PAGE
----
I read some time ago Oliver Sack’s book Musicophilia. This was quite a fascinating book, I would recommend any musician to take time reading it, or think about the issues the book raises.
Oliver Sacks is actually a neurologist, and he has been involved with all kinds of strange states concerning brain and music. Usually after some kind of internal brain damage or accident, various people have strange problems concerning music and audio. For example, one person was struck with lightning, after this he became so passionate about music (not before) that he is constantly composing and playing, hearing songs in his head.
Others have annoying music loops playing over and over in their heads after an accident or problems. Some become totally tone deaf.
The book really points out that there are sections in the brain that controls the level of musicality for persons. A damage and it’s over. Or then something else strange happens and new patterns emerge. It would also explain how composers such as Mozart constantly heard music, all they needed was to write it down. And why for some others they can’t really hear much, even to a point that they attend American Idol and believe their voice is godlike, while they can’t even hold a tune.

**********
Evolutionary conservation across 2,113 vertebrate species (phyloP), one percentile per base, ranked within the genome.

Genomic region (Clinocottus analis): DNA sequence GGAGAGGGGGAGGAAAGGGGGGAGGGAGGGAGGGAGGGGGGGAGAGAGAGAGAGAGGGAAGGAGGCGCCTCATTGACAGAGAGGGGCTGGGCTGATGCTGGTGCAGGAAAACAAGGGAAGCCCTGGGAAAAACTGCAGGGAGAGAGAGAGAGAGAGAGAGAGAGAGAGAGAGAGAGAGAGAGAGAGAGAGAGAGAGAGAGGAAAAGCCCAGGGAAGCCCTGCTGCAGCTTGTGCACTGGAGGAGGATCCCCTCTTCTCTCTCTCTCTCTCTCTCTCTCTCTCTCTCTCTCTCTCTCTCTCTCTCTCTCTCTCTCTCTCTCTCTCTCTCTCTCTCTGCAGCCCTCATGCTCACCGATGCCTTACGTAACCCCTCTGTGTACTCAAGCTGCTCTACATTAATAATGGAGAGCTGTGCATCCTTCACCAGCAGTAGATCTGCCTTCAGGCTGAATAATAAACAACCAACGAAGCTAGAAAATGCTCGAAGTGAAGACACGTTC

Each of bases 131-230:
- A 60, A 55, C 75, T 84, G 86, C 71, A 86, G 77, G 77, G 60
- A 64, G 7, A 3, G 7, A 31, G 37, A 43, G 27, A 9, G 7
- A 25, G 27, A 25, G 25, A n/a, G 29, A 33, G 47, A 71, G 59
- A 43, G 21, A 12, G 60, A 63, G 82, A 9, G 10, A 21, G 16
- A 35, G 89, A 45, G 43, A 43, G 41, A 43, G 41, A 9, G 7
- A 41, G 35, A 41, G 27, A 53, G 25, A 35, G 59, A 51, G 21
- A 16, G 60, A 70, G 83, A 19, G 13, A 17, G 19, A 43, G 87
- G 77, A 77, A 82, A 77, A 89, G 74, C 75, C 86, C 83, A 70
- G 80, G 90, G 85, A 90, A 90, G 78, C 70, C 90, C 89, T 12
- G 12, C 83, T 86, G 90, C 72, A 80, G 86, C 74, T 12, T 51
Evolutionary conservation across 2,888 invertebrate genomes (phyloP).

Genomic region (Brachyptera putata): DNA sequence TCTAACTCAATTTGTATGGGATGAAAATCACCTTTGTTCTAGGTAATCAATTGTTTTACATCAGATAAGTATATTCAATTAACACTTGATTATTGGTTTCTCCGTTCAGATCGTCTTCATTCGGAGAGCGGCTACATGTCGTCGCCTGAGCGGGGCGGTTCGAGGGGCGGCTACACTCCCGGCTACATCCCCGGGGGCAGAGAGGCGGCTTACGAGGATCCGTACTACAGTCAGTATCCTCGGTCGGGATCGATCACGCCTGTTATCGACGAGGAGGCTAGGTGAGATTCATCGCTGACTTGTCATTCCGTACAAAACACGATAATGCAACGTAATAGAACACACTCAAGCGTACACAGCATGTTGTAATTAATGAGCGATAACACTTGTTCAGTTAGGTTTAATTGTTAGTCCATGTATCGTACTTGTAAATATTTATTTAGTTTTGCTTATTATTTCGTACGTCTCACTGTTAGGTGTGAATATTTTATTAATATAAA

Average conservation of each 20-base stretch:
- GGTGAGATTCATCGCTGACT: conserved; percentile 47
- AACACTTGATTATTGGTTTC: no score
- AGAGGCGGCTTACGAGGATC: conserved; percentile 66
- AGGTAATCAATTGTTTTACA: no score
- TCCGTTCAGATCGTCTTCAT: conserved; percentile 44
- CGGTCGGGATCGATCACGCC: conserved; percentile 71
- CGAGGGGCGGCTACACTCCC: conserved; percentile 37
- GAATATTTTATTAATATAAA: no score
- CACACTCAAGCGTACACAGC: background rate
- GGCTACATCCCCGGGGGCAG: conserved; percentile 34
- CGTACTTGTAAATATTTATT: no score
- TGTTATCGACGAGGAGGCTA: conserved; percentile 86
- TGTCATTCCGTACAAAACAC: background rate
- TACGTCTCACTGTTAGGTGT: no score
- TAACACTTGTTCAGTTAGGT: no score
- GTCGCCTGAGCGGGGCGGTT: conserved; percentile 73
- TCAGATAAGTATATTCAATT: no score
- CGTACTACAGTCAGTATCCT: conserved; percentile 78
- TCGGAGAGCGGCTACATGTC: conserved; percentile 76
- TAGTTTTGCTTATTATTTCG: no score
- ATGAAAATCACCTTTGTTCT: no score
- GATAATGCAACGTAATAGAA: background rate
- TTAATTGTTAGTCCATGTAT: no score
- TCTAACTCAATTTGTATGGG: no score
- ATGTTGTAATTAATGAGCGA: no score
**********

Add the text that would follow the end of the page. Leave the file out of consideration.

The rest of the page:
It might even explain why I’ve had bass licks and melodies that suddenly started playing in my mind in mid-December, hence I’m nowadays a bass player.
Anyway, in practical terms it means that for us musicians, we need to take care of our brain. Never go out biking without a helmet. Use aspirin every day to make the blood elastic to avoid any sudden blood bursts in the brain. Check your blood pressure, take it down with all means, if something bad happens — like a bursted blood vessel — it might be the last time you could create music. Take down the overall weight. Take care of your brain.
Here’s another article on the web talking about how jazz musicians turn off certain sections of the brain and enact other when jamming together.
Anyway, there’s still the mystery why some get the right wirings in the brain and become amazing musicians — supposedly nobody in Steve Vai’s family is a musician — so there’s more than genes in action. And it can’t be just random patterns, that’s not logical. But that’s another deeper philosophical issue.